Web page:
Enabling remote JMX with password authentication only

Some JVMs include built-in support for JMX password authentication.

For example, with Oracle Java Development Kit (JDK) 6 or later, authentication is enabled by default, and it is possible to specify a properties file that contains usernames and passwords. The properties file syntax is the same as for other Java properties files.

Note: When authentication is enabled and a Java Security Manager is installed, additional permissions may need to be granted to users in the security policy used. See Fine-grained authorization using a security policy for details.

For example, you could create a password file called jmxremote.password:

## Defining two "roles", each with its own password
monitorRole  derbym
controlRole  derby

The security of the password file relies on your file system's access control mechanisms. The file must be readable by the owner only. Also, you may need to change the permissions on the password file to be readable only by the user who starts the server. To do this on Windows (NTFS), use a command like the following:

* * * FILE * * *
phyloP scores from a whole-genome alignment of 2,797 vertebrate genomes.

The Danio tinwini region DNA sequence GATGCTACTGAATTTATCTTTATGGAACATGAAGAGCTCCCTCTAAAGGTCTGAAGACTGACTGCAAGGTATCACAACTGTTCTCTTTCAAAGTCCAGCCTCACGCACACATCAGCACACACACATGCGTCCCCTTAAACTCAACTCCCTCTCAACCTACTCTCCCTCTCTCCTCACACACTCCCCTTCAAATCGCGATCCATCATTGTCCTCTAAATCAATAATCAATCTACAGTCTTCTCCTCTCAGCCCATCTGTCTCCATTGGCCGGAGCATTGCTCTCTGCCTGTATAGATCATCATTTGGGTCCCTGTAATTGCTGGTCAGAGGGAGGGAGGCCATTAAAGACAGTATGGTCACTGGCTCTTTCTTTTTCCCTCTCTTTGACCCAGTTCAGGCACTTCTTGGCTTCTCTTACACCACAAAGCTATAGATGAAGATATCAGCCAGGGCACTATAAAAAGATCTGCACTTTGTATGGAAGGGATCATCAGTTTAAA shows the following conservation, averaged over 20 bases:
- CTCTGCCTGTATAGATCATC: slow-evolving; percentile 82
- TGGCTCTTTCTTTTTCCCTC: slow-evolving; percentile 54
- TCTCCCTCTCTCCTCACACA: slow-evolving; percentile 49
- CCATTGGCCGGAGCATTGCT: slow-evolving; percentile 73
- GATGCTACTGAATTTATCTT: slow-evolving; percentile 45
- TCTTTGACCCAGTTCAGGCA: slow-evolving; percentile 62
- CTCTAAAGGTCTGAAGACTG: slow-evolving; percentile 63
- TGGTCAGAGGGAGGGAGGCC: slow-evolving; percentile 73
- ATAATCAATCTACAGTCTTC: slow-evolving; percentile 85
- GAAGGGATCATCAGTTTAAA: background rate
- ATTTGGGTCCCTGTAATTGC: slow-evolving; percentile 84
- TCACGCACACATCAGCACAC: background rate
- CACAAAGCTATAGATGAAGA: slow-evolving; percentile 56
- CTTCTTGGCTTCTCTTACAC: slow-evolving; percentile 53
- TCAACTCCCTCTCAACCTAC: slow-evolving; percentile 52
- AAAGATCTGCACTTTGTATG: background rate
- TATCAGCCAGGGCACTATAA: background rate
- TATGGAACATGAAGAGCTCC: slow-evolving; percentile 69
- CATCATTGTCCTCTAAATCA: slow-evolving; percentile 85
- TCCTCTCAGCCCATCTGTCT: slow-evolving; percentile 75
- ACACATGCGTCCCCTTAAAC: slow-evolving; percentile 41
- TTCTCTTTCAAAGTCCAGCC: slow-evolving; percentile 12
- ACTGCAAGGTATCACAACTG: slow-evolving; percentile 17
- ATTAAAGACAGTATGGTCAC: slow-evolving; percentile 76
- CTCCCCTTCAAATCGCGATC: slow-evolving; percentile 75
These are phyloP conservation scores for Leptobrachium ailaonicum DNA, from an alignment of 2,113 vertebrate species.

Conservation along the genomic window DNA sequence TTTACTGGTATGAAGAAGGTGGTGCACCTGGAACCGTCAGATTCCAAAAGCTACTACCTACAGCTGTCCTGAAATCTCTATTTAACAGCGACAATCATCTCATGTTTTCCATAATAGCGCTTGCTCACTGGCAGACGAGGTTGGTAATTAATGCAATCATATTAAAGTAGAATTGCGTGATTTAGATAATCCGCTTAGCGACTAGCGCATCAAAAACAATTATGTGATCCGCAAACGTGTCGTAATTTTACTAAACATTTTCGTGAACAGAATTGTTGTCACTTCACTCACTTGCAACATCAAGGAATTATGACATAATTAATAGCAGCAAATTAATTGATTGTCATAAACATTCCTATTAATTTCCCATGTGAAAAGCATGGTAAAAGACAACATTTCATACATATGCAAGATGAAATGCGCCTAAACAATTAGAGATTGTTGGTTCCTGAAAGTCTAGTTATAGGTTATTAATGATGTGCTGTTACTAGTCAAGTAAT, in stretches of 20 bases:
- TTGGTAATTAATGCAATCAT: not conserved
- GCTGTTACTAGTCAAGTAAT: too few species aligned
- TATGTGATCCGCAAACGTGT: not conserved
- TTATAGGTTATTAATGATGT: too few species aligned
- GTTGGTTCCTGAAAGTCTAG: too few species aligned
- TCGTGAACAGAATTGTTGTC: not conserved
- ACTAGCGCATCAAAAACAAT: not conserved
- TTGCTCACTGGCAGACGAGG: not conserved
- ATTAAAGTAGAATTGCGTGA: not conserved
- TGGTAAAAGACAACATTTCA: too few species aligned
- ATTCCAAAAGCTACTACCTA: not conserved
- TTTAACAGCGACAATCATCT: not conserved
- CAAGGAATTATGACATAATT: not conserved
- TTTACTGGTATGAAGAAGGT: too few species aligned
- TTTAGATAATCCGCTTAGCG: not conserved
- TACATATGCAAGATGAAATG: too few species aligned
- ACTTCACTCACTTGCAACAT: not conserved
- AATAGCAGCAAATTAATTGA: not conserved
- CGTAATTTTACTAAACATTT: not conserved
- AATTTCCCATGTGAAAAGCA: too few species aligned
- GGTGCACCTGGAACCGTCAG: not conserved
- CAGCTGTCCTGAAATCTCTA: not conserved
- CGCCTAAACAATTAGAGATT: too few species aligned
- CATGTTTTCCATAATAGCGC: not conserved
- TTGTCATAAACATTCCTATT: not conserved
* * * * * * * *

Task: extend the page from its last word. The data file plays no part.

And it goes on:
cacls jmxremote.password /P username:R
Note: FAT file systems do not support this feature.

The following example starts the Network Server on the command line with built-in JMX password authentication enabled. SSL is disabled, meaning that JMX information, including user names and passwords most likely will be transferred unprotected on the computer network. The command line appears on multiple lines to improve readability, but you would enter it as a single java command.

Important: It is not recommended to disable SSL in production environments.
java -Dcom.sun.management.jmxremote.port=9999
-jar lib/derbyrun.jar server start
Related reference
Enabling remote JMX with no authentication or SSL
Enabling remote JMX with password authentication and SSL
Simple authorization using an access file
Fine-grained authorization using a security policy
Disabling access to MBeans